The changes have come at the expense of defensemen, especially those not blessed with particularly quick feet. Many well-established but slow blueliners such as the Colorado Avalanche's Bob Boughner and the Penguins' Lyle Odelein were struggling to keep pace. As Gretzky said, "I've already told our scouts I don't even want to hear about a defenseman who's smart and tough but isn't mobile."
Director of hockey operations Colin Campbell says the new rules were designed to boost hockey in its return the way Mark McGwire and Sammy Sosa's home runs helped baseball shake off the effects of the players' strike that ended in 1995. Permitting two-line passes has yielded grand scoring chances-- Tampa Bay's Vaclav Prospal connected with teammate Vincent Lecavalier on one to set up the Lightning's sixth goal against the New Jersey Devils last week--but there has not been a plethora of stretch passes. The no-puck-handling zones behind the nets have not unduly inconvenienced goalies. In fact, some of the least discussed changes have been the most dramatic, especially the rule that prohibits a team that ices the puck from making a line change on the ensuing face-off. On Oct. 25 the Mighty Ducks of Anaheim were caught with their fourth line on after an icing call; Kings coach Andy Murray put out a scoring line for the draw, winning both the matchup and the game when Luc Robitaille batted in the Kings' second goal. Said Ducks coach Randy Carlyle afterward, "That was a new-rules goal."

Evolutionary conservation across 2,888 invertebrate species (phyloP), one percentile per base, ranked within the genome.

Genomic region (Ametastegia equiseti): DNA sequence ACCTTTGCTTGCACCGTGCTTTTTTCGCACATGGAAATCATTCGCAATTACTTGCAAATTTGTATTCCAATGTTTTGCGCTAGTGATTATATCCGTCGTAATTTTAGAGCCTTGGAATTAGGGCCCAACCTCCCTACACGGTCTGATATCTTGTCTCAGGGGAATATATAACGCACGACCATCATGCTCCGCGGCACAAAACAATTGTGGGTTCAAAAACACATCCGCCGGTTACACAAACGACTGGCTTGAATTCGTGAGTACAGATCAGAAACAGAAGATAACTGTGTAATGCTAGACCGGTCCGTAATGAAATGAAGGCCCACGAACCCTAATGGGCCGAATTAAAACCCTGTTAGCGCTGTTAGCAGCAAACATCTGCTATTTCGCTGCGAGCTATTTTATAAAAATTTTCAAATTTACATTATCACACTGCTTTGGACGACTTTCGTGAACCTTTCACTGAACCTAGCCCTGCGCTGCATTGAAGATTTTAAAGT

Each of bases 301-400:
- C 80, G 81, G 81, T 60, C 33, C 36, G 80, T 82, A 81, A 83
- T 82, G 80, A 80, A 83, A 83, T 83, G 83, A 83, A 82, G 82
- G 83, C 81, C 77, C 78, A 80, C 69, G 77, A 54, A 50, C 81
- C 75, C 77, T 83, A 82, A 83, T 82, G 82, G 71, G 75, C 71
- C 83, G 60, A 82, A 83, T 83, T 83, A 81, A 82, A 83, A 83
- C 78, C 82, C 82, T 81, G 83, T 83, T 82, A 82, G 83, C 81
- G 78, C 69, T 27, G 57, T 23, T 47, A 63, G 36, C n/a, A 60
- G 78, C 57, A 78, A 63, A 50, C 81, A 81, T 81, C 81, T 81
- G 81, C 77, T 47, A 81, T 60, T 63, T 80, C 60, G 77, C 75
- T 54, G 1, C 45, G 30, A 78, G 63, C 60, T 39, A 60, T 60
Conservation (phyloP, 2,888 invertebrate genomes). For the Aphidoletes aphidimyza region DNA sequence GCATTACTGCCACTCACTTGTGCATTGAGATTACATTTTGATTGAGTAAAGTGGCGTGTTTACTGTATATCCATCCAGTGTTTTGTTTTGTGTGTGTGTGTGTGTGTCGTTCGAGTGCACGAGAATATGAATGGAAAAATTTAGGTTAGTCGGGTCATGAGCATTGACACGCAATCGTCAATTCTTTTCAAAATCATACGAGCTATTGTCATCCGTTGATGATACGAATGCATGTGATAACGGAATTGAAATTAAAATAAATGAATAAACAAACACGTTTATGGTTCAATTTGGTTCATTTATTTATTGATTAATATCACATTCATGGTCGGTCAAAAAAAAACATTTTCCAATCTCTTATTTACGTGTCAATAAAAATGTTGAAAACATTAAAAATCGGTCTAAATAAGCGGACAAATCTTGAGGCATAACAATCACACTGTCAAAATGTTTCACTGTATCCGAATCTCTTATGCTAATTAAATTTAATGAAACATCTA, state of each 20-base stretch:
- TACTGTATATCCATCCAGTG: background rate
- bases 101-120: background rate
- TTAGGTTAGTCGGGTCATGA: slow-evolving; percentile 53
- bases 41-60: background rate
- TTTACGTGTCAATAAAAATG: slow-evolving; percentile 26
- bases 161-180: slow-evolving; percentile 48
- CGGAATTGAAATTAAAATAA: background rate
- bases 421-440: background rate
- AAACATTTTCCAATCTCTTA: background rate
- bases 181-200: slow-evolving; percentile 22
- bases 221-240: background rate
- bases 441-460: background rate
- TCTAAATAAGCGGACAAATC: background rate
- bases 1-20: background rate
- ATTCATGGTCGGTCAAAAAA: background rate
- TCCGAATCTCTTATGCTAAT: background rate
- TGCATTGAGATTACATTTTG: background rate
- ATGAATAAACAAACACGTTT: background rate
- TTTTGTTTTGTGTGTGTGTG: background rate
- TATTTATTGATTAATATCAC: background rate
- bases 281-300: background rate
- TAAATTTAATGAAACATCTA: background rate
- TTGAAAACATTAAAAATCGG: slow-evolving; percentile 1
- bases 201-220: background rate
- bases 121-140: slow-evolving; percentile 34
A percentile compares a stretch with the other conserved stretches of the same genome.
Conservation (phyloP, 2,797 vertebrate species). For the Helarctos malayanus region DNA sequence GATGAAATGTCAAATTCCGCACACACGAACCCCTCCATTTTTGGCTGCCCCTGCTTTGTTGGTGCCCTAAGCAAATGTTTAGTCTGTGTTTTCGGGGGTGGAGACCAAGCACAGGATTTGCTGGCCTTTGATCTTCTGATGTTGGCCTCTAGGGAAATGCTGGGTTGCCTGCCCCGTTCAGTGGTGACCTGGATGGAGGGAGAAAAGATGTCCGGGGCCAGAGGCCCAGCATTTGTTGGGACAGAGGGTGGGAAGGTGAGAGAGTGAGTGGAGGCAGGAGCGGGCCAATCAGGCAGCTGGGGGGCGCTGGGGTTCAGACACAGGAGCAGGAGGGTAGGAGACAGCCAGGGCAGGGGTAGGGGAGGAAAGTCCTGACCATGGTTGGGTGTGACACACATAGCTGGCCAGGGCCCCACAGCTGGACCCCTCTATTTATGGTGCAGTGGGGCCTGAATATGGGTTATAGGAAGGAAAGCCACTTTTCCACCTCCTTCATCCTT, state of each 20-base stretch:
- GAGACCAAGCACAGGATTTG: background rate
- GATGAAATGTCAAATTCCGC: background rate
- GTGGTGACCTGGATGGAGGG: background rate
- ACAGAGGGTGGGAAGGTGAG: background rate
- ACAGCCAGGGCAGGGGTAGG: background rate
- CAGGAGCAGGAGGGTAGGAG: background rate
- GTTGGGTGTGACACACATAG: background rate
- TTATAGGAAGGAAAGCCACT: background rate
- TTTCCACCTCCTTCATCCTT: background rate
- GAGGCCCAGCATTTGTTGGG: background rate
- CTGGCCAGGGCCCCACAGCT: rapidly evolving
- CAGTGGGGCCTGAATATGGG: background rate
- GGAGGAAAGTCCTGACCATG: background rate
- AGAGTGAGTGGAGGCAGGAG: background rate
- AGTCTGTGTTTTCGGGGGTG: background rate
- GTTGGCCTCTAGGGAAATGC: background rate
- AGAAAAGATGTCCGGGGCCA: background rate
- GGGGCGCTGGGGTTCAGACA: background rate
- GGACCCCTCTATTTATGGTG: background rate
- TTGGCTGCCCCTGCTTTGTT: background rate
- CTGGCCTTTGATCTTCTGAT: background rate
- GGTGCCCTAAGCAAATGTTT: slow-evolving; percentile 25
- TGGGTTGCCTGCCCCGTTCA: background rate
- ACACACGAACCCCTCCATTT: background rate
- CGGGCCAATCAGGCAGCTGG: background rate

Campbell notes that it is still early "and no one here is patting himself on the back," but the NHL will continue to monitor its referees' vigilance and the offensive numbers. If scoring declines as the season continues, the league will consider more changes next summer--including the nuclear option of larger nets. My NHL: kaboom.